When Platinum Dunes the production house created by Michael Bay Andrew Form and Brad Fuller first came into being it took on the father of modern horror films The Texas Chainsaw Massacre. It's safe to say everyone expected it to be a total failure given who was involved; when it turned out that it actually wasn't too bad of a film fans were justifiably surprised. A few mid-level misfires later Platinum Dunes raised their aim at iconic horror franchises even higher bringing back TCM's director Marcus Nispel to tackle Jason Voorhees. Again people weren't expecting much so it was another pleasant surprise that 2009's Friday the 13th turned out to be a thoroughly entertaining respectful recombination of the cabin-in-the-woods slasher. From there the studio didn't even bother to go back to lesser franchises they notched their crosshairs as high as they could go; Freddy Krueger.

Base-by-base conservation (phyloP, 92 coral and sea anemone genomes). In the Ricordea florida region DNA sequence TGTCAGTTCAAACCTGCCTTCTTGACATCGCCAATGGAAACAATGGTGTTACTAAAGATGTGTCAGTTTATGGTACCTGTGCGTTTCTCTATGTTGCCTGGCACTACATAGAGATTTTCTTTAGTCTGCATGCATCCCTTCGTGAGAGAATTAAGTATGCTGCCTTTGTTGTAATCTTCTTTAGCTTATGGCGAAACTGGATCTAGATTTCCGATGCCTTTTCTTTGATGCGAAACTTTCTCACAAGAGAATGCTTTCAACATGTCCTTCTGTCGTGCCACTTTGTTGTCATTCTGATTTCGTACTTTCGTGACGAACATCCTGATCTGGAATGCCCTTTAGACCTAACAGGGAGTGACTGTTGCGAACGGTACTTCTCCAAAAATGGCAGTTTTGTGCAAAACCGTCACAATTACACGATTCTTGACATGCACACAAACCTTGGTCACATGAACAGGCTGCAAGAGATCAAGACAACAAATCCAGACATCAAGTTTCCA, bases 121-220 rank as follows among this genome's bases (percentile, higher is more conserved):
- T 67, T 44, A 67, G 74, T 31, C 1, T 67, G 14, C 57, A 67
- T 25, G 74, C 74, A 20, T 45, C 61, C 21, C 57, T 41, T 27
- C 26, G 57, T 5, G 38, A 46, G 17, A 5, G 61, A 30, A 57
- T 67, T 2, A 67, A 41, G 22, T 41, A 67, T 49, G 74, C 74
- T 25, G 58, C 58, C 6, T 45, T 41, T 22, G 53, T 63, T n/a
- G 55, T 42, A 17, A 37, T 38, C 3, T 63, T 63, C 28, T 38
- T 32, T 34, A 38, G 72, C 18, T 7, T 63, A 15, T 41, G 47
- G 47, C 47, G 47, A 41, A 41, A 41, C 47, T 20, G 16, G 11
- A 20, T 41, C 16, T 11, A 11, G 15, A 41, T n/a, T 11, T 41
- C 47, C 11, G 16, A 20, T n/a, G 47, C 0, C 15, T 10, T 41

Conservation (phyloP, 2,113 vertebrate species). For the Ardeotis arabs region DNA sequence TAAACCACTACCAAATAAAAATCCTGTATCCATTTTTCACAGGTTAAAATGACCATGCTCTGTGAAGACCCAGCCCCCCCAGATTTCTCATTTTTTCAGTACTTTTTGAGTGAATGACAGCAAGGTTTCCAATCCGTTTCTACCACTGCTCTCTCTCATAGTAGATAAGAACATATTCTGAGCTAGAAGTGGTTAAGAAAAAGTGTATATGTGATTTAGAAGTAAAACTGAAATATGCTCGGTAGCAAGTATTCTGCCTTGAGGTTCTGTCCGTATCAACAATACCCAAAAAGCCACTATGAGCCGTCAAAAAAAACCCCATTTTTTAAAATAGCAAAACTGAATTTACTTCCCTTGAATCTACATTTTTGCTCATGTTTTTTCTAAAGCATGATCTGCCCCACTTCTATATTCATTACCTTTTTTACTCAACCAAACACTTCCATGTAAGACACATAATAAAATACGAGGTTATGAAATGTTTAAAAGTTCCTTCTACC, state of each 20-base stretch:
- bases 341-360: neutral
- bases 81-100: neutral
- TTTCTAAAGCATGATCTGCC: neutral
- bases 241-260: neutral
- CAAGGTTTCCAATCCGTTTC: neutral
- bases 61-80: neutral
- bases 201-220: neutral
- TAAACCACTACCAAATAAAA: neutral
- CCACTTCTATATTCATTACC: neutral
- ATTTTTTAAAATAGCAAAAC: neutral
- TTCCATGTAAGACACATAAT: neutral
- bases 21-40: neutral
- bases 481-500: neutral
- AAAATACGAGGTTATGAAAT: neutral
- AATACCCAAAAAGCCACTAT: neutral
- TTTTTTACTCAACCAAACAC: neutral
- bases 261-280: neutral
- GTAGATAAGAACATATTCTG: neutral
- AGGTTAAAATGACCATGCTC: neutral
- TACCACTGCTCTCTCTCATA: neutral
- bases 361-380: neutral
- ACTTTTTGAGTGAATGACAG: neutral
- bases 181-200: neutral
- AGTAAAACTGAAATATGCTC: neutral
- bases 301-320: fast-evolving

Fast forward twelve months. The main thing anyone will want to know about A Nightmare on Elm Street is whether it is at the very least a worthy remake of the original Wes Craven film about a slain pedophile who resurrects in the dream world to kill teenagers in their sleep. The short answer is a resounding yes. Samuel Bayer's film is the best remake in the Platinum Dunes stable; Jackie Earle Haley is an excellent successor to the original's Robert Englund; and Freddy Krueger isn't just scary again he's the most disturbing he's ever been. The long answer is of course a little more complicated and requires plenty of qualifiers.